When your child reaches the age that they can sit and listen to a chapter book, it can be a bedtime game-changer. It's fun, magical and rewarding for you both. You will likely be looking forward to bedtime to see what happens with your favorite characters. Below are a few age-appropriate chapter books to get you started. You might remember some from your own childhood. These are appropriate for children ages 4 and up. Enjoy!
Amelia Bedelia by Herman Perish. With short and quick chapters, this series is a perfect fit for young children. Kids will laugh and it provides the opportunity for silly conversations about vocabulary words. A friend of mine recently made a lemon meringue pie with her kids just like Amelia Bedelia does in the first book after reading it. What a fun idea!
Mercy Watson by Kate DiCamillo, Illustrated by Chris Van Dusen. With short chapters, engaging illustrations and an adorable pig named Mercy, these books are guaranteed to be a favorite with your kids. They act as a nice bridge between picture books and longer chapter books.
The Mouse and the Motorcycle by Beverly Clearly. The story of a curious and adventurous mouse, Ralph finds trouble and fun when he arises to the challenge of driving a toy motorcycle.
My Father’s Dragon by Ruth Stiles Gannett. Elmer Elevator runs away from his family to save a baby dragon. Kids love the boy's name, his goodhearted nature, and the adventurous storyline.
Stuart Little by E.B. White. We are currently in the middle of reading this book with my four-year-old. A mouse is born into a family of humans in New York City. The story is one of adventure and family bonding. Children will probably love Stuart's endearing character most of all.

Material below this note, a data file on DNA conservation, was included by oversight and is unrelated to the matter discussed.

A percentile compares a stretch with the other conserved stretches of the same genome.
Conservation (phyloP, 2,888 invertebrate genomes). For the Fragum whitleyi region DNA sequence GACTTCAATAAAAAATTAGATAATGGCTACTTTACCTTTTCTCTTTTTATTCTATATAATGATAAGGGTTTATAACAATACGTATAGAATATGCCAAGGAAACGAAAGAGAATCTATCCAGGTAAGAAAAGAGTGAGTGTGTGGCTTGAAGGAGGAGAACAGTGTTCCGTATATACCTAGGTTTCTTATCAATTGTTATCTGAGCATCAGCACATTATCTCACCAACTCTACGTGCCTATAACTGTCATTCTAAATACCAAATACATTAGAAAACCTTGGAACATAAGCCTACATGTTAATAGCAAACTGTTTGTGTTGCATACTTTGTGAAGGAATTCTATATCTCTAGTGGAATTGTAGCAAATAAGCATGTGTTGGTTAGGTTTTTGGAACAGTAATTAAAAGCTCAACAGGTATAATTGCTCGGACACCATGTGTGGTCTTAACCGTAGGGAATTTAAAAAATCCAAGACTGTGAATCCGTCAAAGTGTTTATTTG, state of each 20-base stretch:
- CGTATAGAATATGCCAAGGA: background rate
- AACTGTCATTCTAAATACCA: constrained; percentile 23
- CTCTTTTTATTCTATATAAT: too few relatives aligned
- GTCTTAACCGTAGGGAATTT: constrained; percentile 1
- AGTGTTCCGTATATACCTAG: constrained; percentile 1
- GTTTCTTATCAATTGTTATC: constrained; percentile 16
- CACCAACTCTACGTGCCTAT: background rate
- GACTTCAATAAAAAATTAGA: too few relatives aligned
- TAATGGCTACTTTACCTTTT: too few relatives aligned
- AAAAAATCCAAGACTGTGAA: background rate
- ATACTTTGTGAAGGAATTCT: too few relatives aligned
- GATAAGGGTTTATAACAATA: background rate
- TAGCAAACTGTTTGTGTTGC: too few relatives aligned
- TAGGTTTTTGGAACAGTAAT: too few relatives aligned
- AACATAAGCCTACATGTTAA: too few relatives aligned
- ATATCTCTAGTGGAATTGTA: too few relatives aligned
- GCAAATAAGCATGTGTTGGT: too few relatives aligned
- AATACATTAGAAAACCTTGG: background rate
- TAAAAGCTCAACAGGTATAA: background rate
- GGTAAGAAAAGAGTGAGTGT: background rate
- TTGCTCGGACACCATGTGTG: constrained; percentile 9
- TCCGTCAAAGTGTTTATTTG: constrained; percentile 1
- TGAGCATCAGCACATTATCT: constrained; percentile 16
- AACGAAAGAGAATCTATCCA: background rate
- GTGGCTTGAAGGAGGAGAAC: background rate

Mrs. Piggle-Wiggle by Betty MacDonald. Mrs. Piggle-Wiggle has a way with children. She is able to help parents in the neighborhood when they don't know what to do with their child's behavior. Kids love the idea that a parent doesn't know what to do all of the time and you will both have a laugh at some typical preschool-aged problems like not wanting to go to bed or take a bath. Be aware that the book was written over fifty years ago and contains stark gender stereotypes. In order to get past the gender roles, I simply interchanged Mr. and Mrs. for the primary caretaker in every other chapter.
Toys Go Out: Being the Adventures of a Knowledgeable Stingray, a Toughy Little Buffalo, and Someone Called Plastic by Emily Jenkins. With a Toy Story feel, this book explores the friendship between three toys belonging to a little girl and their adventures.
The Adventures of Sophie Mouse by Poppy Green. With lots of illustrations and easy to read language, these books are fun and engaging.
A Mouse Called Wolf by Dick King-Smith. Named after Wolf Gang Amadeus, this little mouse loves music and learns that he has talent too! Through his talent and practice, he develops a skill but something even more important: a much-needed friendship.
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